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Review: multidisciplinary coronary heart disease management programmes improve the process of care and reduce hospital admissions
  1. Tim Lancaster, MSc, MBBS,
  2. Michael Moher, MB
  1. Institute of Health Sciences, Oxford, England UK

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 QUESTION: In patients with coronary heart disease (CHD), do multidisciplinary disease management programmes (DMPs) improve processes of care and reduce morbidity and mortality?

    Data sources

    Studies were identified by searching Medline (1966 to 2000), EMBASE/Excerpta Medica (1980 to 1999), CINAHL (1982 to 1999), SIGLE (1980 to 1999), the Cochrane Controlled Trials Register, and the Cochrane Effective Practice and Organization of Care Study Register with the terms case management, health services research, home care services, clinical protocols, patient care planning, quality of health care, rehabilitation, nurse-led clinics, special clinics, and myocardial ischemia. Bibliographies of identified studies were scanned, and experts were contacted.

    Study selection

    Studies were selected if they were randomised controlled trials in any language investigating the effect of DMPs on death, myocardial infarction (MI), or hospital admission in patients with CHD. Exclusion criteria were primary prevention studies, single modality interventions, inpatient interventions, or < 50 patients.

    Data extraction

    Data were extracted by 2 independent reviewers on study quality, duration of intervention, length of follow up, and key components of the intervention.

    Main results

    12 trials (n=9803) were included. Patients who received the DMP intervention did not have greater reductions in recurrent MI (7 trials) {p=0.44}* or all-cause mortality (10 trials) {p=0.40}* than did those who received usual care (table). Admissions to hospitals were reduced among patients who received the DMP intervention (6 trials) {p=0.01}* (table). 5 of 7 trials showed that DMPs reduced cardiovascular risk factors (cholesterol level, smoking, and blood pressure). 5 of 7 trials showed increased prescriptions of efficacious drugs (antiplatelet agents, β-blockers, or lipid lowering drugs).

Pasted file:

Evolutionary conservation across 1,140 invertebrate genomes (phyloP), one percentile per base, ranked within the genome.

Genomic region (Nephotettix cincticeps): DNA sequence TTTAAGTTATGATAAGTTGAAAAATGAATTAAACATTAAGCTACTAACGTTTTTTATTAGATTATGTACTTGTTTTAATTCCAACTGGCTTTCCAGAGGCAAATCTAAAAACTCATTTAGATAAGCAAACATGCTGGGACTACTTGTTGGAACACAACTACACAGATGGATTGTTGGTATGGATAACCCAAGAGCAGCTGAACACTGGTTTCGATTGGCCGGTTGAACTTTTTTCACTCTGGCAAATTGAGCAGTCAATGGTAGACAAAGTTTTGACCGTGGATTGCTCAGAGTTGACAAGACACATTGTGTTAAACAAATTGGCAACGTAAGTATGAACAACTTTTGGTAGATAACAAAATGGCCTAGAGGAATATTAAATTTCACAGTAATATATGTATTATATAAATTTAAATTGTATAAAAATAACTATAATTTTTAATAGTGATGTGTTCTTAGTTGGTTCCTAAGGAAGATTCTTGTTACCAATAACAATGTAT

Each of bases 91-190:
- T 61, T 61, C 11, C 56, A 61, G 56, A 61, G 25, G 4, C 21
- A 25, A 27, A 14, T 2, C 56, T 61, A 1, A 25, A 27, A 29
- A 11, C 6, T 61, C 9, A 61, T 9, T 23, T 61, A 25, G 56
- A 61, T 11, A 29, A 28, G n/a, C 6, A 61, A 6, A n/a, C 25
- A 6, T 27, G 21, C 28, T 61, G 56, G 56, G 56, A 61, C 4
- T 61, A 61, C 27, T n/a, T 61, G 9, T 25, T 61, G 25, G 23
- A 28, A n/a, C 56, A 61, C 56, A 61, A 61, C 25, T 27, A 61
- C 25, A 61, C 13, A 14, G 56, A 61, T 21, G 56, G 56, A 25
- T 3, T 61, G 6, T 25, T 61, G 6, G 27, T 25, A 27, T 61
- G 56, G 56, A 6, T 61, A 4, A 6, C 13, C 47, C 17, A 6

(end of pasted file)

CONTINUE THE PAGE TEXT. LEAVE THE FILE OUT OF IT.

Multidisciplinary disease management program (DMP) v usual care for coronary heart disease at 0.5 to 48 months†

    Conclusion

    In patients with coronary heart disease, multidisciplinary disease management programmes increase prescription of efficacious drugs and reduce admission to hospital but do not reduce recurrent myocardial infarction or all-cause mortality in the short term.

    
 
 QUESTION: In patients with coronary heart disease (CHD), do multidisciplinary disease management programmes (DMPs) improve processes of care and reduce morbidity and mortality?

    Commentary

    Assessment of risk in patients with CHD is often incomplete, and many patients do not receive optimal treatment.1 Systematic approaches to care are central to all quality improvement initiatives. It is reassuring that the meta-analysis by McAlister et al found that DMPs have a positive effect on processes of care (better risk factor profiles and more prescribing of effective drugs) and on quality of life and hospital admission rates.

    Should we be disappointed or even interested that the investigators did not detect statistically significant effects on mortality and reinfarction rates? Not really, as long as the treatments that were targeted for enhanced delivery were themselves known to be efficacious. The organisational interventions tested in the included trials were diverse. Not all conformed to the definition of a comprehensive DMP suggested by McAlister et al. For example, the largest trial contributing to the meta-analysis evaluated psychological rehabilitation after MI.2 Furthermore, individual trials were small (98 to 2328 participants) compared with the original efficacy studies (which often had many more participants), and the duration of follow up was short in most of the studies reviewed (as short as 2 wk) compared with years of follow up in the efficacy studies. Clearly, these studies were underpowered to detect benefits in morbidity and mortality.

    What we should mainly require of an organisational intervention is that it enhance delivery of evidence-based interventions. But we certainly need evidence from other sources that the component interventions (such as lifestyle counselling, medication, and psychological support) can improve outcomes.

    Another important reason to study organisational interventions is to determine which components and combinations of treatments and delivery improve the processes of care. We cannot easily judge this from the trials included in this review. To analyse complex interventions, other forms of inquiry are needed, particularly those that explore the experiences of patients and professionals.3 Qualitative studies, surveys, time-series analyses, and economic studies can all help in interpreting data on effectiveness from trials.

    References

    View Abstract

    Footnotes

    • * p Values calculated from data in article

    • Source of funding: Alberta Heritage Foundation for Medical Research.

    • For correspondence: Dr F A McAlister, University of Alberta Hospital, Edmonton, Alberta, Canada. Finlay.McAlister{at}ualberta.ca.

    • A modified version of this abstract also appears in Evidence-Based Nursing.

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